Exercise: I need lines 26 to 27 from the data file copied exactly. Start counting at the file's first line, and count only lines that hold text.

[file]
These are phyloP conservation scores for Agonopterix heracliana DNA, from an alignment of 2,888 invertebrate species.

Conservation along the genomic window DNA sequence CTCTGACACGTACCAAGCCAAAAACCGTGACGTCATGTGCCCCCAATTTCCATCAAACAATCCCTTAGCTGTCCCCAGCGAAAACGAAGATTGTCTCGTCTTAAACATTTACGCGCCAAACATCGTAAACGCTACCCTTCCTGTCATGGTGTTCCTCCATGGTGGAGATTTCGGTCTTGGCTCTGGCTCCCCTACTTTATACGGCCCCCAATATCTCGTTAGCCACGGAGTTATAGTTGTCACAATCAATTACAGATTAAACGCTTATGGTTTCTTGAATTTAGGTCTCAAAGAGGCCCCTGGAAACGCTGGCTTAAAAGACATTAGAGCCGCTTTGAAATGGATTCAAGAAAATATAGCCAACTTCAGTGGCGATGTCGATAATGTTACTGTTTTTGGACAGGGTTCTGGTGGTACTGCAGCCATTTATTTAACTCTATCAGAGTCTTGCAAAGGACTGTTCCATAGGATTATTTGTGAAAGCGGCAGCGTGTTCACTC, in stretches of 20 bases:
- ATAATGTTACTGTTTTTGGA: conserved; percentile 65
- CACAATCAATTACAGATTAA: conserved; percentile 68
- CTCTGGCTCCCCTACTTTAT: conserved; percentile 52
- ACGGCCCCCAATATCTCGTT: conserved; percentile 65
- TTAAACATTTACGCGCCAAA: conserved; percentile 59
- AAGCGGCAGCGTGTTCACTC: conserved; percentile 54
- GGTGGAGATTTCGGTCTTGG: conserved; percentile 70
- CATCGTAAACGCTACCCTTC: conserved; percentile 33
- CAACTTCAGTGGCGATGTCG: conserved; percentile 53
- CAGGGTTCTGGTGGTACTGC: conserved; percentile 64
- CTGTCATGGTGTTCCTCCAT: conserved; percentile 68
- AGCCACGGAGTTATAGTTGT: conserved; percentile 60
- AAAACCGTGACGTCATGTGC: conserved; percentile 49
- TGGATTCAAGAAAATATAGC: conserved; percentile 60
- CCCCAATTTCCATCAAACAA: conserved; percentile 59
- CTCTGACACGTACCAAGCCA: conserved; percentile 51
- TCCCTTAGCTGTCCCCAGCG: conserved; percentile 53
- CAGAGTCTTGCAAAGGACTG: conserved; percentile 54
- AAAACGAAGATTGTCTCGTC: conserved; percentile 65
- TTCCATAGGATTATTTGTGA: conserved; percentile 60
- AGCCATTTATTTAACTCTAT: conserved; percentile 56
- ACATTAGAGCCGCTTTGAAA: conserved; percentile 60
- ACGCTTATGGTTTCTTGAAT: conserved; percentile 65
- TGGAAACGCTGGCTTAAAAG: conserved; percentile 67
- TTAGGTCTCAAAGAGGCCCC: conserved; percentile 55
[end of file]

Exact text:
- TGGAAACGCTGGCTTAAAAG: conserved; percentile 67
- TTAGGTCTCAAAGAGGCCCC: conserved; percentile 55